Sir: Tony Blair says any Climate Change Bill must be "fully compatible with the interests of businesses and consumers as well". Words can scarcely express my relief that our PM is not going to be bullied by some sinister cabal of hunter-gatherers and subsistence farmers. He might like to reflect though, that consumers (just like other people), have interests that are not fully expressed by their consumption decisions, which I think is sort of why we have governments.
Sir: One of the 4x4 drivers you interviewed in your report of 26 October had a string of risible excuses for not driving a less environmentally damaging car. Yet, the most damaging thing for climate change about his lifestyle is not his choice of car at all; it is the fact that he has had four children. That represents a personal population increase of 100 per cent in a single generation.
This is the most serious challenge, and one that all but the deepest of green campaigners run away from. The recycling, bicycling family may despise the 4x4 driver, but if that driver has only one child, and the bicycling family has three or four, the 4x4 driver is probably the one leaving the better legacy for the planet in the long run.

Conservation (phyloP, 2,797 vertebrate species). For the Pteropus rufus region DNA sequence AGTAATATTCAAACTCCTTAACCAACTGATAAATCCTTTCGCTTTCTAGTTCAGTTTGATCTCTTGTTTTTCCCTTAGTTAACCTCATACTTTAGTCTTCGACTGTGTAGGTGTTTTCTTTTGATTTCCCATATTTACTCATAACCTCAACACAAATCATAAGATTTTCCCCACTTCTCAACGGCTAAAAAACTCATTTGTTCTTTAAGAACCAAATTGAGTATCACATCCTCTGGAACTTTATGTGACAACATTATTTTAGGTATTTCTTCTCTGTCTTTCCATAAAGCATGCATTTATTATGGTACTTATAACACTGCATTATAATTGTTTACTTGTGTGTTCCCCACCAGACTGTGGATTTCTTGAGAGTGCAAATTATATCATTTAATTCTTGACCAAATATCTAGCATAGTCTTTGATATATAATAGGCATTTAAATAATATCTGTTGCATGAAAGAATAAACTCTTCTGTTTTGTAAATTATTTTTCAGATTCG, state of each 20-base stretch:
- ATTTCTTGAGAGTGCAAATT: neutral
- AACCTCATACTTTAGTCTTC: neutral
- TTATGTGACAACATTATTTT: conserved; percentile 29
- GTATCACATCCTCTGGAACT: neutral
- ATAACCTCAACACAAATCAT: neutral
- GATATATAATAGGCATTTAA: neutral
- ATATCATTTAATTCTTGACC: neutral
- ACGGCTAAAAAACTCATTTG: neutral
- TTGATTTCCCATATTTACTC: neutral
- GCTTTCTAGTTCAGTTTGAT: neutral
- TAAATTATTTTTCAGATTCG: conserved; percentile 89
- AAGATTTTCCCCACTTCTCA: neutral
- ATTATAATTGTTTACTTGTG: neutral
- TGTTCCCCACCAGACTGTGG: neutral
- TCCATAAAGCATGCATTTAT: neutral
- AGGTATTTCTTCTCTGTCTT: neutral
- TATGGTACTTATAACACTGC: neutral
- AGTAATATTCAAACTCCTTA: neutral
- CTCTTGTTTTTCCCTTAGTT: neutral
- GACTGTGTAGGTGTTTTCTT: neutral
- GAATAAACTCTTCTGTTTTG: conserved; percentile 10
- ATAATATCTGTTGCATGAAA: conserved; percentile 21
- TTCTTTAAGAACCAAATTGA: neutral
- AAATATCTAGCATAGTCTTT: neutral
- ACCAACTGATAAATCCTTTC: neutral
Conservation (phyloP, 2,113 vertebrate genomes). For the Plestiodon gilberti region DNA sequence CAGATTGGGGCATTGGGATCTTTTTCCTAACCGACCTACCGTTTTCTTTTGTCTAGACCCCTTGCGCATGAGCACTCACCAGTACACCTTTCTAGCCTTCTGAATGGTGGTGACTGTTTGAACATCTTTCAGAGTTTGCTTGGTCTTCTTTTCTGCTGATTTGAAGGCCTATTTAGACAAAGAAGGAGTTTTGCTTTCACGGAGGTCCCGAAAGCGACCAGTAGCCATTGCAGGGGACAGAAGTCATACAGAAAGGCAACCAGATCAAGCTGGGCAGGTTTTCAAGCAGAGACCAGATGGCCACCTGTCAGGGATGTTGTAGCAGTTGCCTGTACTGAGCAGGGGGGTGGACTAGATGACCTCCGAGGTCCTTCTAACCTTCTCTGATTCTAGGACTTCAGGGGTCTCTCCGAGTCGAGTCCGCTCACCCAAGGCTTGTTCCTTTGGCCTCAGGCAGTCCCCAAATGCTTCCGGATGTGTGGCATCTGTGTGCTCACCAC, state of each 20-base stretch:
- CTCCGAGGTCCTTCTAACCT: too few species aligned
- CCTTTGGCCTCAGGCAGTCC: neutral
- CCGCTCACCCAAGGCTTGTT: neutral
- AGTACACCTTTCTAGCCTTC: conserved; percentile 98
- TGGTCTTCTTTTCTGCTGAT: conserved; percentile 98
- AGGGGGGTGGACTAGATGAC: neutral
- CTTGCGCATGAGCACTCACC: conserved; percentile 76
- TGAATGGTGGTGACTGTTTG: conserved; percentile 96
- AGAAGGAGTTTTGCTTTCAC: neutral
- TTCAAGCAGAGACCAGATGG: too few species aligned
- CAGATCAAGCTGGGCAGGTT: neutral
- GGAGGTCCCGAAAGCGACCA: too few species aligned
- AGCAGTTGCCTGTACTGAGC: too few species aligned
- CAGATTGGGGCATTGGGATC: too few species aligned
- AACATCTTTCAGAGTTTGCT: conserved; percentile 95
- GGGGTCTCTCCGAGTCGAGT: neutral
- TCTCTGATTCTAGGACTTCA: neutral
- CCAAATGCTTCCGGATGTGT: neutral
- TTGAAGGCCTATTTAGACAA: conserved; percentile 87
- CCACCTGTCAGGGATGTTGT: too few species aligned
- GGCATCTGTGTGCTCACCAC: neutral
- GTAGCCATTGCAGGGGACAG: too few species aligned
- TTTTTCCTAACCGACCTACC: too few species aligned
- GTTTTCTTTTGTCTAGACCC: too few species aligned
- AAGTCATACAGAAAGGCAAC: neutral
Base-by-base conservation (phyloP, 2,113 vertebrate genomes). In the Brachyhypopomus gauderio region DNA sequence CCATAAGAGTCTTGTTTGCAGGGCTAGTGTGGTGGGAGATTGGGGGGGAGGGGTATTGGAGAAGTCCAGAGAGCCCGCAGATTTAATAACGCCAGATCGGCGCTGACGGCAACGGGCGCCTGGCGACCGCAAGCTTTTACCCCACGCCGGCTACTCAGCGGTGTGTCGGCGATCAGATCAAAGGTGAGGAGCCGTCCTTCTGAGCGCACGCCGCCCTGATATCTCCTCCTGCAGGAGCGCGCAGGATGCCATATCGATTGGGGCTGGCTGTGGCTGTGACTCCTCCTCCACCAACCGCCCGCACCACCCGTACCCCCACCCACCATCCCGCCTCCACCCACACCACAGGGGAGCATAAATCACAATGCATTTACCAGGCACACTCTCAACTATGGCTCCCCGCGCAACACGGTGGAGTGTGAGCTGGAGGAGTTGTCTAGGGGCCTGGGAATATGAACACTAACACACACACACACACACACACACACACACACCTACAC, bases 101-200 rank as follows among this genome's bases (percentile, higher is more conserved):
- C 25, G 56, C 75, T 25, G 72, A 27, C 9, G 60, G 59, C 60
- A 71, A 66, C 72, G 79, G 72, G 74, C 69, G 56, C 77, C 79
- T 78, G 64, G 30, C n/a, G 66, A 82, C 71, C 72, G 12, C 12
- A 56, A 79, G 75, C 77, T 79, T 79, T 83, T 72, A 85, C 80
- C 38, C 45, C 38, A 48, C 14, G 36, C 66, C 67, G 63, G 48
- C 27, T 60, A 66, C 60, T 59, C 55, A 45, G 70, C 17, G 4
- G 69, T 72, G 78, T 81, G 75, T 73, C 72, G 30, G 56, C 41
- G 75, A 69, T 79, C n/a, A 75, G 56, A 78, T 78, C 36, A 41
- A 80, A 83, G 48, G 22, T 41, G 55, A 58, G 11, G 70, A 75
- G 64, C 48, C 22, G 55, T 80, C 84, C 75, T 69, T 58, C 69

MARKET RASEN, LINCOLNSHIRE
Poor hygiene and hospital infections
Sir: I was disappointed to see Dominic Lawson perpetuate the myth that hospital-acquired infections are the result of poor hygiene (Opinion, 23 October). Good infection-control practices play a vital role in reducing the risk of certain infections but obesity, pre-existing malnutrition, immobility and antibiotic use (treating one infection but predisposing to another) are usually more important.
There is, however, one little gem of information that will please him. Although smokers do get more post-operative complications overall, they are actually less likely than non-smokers to develop a deep vein thrombosis. It appears that the desire to smoke again provides the all -important incentive to get out of bed as fast as possible.